FOR IMMEDIATE RELEASE
|Contact: HCFA Press Office|
HHS PROPOSES ADMINISTRATIVE SIMPLIFICATION STANDARDS.FOR HEALTH CARE TRANSACTIONS
HHS Secretary Donna E. Shalala today announced new proposals to.streamline the processing of health care claims and reduce the.amount of paperwork required in the U.S. health care system.
The plans include a requirement that every health care provider. -- hospitals, doctors, nursing homes, and others -- be provided with.a unique alpha-numeric identifier to be used in filing claims for.reimbursement by public and private insurance programs. HHS also is.proposing regulations that would establish a standard format for the.submission of electronic claims.
"These are important steps toward a faster, simpler, less.costly, and more efficient health care system," Secretary Shalala.said. "We are working with the private sector to prepare our nation.for the information age in health care."
At present, health care providers are assigned different.identification numbers by private health plans, hospitals, nursing.homes, and such public programs as Medicare and Medicaid. These.multiple provider ID numbers result in slower payment of bills,.increased costs, and a lack of coordination.
The proposed rules published in today's Federal Register are.two of the administrative simplification steps provided for in the.Health Insurance Portability and Accountability Act of 1996 (HIPAA)..By promoting the greater use of electronic transactions and the.elimination of inefficient paper forms, the regulations are expected.to save at least $1.5 billion over the first five years of.implementation.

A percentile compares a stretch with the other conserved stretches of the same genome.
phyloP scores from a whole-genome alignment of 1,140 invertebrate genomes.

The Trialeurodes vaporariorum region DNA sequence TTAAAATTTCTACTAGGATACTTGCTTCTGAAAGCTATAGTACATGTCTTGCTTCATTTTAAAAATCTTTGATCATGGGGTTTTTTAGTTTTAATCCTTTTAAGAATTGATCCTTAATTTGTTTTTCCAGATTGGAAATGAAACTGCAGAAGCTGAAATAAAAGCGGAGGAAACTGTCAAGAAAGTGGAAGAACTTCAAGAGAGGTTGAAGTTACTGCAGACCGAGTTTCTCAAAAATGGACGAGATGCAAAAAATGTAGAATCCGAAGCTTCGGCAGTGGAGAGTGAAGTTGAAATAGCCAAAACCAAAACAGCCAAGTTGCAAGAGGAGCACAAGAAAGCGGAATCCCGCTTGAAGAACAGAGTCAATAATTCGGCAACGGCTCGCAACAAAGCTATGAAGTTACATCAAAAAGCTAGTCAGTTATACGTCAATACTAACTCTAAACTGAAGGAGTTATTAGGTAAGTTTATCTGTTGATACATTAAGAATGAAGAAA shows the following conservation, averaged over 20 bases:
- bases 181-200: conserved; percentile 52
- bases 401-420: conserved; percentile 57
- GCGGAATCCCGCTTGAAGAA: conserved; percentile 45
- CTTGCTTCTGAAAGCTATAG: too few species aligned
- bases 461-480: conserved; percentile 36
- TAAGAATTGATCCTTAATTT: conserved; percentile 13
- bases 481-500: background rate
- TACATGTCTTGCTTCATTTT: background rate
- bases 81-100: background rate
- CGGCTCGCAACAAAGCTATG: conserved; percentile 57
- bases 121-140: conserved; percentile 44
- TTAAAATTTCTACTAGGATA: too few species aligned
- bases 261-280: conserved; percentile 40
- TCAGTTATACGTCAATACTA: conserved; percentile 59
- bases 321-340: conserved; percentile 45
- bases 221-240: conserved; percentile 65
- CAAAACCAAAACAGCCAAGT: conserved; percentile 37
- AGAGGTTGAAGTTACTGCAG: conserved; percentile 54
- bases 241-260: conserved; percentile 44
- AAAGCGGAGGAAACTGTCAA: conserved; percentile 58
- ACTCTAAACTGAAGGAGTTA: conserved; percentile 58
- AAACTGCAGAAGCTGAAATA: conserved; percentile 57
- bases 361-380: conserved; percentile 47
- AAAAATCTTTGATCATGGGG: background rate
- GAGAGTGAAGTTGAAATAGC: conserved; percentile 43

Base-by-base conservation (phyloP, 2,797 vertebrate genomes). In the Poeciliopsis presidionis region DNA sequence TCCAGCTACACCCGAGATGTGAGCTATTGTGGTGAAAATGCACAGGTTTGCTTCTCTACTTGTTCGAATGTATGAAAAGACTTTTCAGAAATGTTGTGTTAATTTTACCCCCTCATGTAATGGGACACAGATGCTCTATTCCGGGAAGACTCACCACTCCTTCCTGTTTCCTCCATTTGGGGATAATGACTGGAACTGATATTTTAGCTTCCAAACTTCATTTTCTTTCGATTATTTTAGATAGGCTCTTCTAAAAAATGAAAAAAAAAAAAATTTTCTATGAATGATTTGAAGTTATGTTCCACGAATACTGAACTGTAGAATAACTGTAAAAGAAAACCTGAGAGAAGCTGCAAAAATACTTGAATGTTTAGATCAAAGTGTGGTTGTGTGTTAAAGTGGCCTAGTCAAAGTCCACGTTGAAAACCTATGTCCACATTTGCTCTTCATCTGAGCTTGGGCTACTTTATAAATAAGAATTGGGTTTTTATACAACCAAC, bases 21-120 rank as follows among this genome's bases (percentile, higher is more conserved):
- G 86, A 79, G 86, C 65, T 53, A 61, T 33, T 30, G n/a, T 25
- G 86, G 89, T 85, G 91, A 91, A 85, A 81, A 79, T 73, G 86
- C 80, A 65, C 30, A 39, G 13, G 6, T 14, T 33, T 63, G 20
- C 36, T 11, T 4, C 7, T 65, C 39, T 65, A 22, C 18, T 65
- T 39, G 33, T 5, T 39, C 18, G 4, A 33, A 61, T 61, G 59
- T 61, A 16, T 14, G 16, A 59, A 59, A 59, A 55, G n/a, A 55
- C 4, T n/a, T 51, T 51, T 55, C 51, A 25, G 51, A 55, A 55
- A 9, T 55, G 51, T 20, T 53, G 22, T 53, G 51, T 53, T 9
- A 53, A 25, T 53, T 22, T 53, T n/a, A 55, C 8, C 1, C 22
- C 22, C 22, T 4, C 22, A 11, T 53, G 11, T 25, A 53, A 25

Under the first proposed rule, health care providers would.apply for an eight-digit identifier that they would use whenever.processing claims electronically. They would apply for that.identifier only once and keep it when they move from one state to.another or if they change specialties.
Under the second rule published today, every health care.provider would be able to use a single standard electronic format to.bill for services rendered. All health plans would be required to.accept these standard electronic claims. Currently, different.insurers utilize different electronic and paper claims forms.creating a confusing and cumbersome system for health care providers.and taking providers' time away from their patients.
The electronic claim proposal also includes new standards for.other common transactions and for reporting diagnoses and procedures.in the transactions. Health plans will be able to pay providers,.authorize services, certify referrals, and coordinate benefits using.one standard electronic format for each transaction. Using a.standard electronic format, providers will be able to inquire about.whether a patient has insurance coverage or the status of a claim or.request authorizations for services or specialist referrals.
Employers who provide health insurance to their workers and.their dependents also will be able to use a standard electronic.format to enroll or disenroll employees and to make premium payments.to any health plan with which they contract to do business.
"These efforts will help more providers move from paper to.electronic transactions," said Nancy-Ann DeParle, administrator of.the Health Care Financing Administration, which runs the Medicare.and Medicaid programs. "This will make information exchange more.efficient and accurate, and result in better service for consumers."
Later this year, HHS will issue other administrative.simplification proposals to establish national ID numbers for health.plans and employers and to establish stringent new security rules to.protect patient confidentiality.